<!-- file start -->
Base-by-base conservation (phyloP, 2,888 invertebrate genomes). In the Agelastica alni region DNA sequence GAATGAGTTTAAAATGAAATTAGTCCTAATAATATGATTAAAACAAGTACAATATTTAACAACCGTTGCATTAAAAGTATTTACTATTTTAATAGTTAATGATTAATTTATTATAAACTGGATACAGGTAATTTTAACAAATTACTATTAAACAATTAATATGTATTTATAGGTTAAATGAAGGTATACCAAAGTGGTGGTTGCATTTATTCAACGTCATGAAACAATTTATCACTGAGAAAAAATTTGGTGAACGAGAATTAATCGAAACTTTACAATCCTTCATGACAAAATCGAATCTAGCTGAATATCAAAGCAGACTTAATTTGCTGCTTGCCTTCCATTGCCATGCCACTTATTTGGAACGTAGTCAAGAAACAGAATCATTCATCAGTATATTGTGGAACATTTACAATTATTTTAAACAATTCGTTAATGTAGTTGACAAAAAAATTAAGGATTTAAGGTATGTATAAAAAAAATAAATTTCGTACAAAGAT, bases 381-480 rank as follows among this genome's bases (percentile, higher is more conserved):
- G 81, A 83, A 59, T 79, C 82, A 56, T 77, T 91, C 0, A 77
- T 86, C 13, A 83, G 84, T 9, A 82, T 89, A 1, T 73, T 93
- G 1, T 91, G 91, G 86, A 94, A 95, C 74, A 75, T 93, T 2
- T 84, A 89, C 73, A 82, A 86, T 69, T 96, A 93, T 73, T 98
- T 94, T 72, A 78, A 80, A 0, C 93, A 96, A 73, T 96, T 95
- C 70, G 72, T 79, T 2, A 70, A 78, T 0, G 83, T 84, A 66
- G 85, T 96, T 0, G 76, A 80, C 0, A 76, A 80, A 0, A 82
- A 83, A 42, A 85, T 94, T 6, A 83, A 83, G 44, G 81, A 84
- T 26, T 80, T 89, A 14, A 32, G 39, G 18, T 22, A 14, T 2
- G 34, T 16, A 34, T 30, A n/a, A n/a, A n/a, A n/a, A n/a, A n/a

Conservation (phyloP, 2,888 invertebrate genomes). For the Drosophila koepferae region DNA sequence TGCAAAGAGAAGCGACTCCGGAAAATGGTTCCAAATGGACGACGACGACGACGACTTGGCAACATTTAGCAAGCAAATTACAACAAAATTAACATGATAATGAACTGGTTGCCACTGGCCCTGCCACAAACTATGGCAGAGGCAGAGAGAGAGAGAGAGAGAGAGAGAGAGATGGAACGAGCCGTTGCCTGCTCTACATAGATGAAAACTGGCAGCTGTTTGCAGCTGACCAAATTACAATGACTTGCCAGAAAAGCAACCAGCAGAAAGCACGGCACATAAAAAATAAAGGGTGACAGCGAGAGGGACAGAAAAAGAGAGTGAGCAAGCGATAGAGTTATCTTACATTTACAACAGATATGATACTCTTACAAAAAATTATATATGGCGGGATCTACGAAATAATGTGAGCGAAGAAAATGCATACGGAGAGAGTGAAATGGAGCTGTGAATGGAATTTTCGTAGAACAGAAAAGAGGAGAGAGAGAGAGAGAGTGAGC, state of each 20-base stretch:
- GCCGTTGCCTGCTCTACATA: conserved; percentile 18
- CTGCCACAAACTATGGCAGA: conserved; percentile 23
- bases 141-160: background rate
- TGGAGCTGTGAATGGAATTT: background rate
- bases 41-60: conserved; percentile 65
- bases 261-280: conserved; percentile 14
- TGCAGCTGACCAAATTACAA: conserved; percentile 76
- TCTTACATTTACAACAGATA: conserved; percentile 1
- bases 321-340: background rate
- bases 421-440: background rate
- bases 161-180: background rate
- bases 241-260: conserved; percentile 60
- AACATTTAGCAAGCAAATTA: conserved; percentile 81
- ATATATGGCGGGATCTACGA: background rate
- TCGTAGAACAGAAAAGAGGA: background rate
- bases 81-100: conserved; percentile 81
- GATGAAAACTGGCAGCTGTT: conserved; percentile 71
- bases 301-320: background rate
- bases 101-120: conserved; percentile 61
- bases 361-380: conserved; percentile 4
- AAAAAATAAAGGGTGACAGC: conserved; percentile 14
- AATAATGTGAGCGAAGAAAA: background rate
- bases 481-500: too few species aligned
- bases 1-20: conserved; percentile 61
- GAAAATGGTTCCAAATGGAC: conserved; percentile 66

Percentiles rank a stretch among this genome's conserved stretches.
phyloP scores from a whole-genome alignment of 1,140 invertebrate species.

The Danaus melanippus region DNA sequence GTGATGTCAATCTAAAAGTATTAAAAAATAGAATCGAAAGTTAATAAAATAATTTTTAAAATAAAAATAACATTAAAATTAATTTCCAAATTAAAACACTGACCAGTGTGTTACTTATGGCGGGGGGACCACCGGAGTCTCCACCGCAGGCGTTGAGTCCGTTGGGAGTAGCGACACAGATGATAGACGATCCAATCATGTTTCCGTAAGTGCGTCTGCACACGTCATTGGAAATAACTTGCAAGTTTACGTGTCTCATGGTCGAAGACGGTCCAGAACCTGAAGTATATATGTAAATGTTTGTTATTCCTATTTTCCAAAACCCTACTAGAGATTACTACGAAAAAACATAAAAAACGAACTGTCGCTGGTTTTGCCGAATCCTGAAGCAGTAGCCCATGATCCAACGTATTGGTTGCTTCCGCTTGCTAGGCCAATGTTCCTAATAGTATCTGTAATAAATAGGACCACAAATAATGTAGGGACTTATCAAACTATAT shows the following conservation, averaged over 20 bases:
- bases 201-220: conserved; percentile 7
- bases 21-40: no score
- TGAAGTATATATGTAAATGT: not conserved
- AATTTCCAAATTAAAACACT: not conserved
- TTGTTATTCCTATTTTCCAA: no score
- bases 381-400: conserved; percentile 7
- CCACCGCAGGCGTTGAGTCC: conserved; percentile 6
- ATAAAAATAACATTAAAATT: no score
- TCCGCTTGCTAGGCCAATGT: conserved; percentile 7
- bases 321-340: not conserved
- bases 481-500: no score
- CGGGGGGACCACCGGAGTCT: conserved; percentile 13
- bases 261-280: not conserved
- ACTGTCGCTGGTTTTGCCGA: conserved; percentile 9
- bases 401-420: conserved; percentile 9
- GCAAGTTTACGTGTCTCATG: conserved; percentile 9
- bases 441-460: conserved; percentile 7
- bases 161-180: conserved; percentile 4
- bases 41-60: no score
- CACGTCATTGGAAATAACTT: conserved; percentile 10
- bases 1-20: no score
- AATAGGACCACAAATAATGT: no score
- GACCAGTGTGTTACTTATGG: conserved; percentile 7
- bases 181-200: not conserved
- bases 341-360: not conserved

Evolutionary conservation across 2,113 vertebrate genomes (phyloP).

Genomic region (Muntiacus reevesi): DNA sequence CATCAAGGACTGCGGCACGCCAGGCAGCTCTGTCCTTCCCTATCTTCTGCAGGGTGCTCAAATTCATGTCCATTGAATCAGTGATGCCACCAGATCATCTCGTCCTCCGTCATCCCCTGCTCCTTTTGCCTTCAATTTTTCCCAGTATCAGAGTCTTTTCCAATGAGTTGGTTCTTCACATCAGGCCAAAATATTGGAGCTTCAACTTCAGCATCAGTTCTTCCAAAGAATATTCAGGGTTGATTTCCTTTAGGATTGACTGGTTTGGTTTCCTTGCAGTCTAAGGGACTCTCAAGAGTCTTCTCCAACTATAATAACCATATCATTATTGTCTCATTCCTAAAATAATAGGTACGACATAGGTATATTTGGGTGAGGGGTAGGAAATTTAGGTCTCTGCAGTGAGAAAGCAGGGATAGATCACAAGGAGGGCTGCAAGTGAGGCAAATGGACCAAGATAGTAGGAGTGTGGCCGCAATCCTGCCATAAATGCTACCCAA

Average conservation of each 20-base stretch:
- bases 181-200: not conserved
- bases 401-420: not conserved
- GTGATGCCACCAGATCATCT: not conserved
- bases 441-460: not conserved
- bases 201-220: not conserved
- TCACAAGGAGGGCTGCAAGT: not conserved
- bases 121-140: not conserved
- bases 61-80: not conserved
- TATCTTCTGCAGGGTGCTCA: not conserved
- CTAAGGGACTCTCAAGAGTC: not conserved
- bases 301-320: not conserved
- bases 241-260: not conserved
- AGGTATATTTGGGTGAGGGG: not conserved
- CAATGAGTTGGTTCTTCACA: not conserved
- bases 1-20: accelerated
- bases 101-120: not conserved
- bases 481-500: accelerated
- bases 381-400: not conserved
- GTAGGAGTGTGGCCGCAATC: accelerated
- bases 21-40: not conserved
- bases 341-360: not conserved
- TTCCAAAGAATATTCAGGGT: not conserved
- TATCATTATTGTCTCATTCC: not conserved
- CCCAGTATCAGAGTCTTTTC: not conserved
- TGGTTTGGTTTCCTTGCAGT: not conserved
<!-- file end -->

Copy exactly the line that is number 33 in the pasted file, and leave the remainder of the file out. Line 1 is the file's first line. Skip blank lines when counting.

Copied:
- AAAAAATAAAGGGTGACAGC: conserved; percentile 14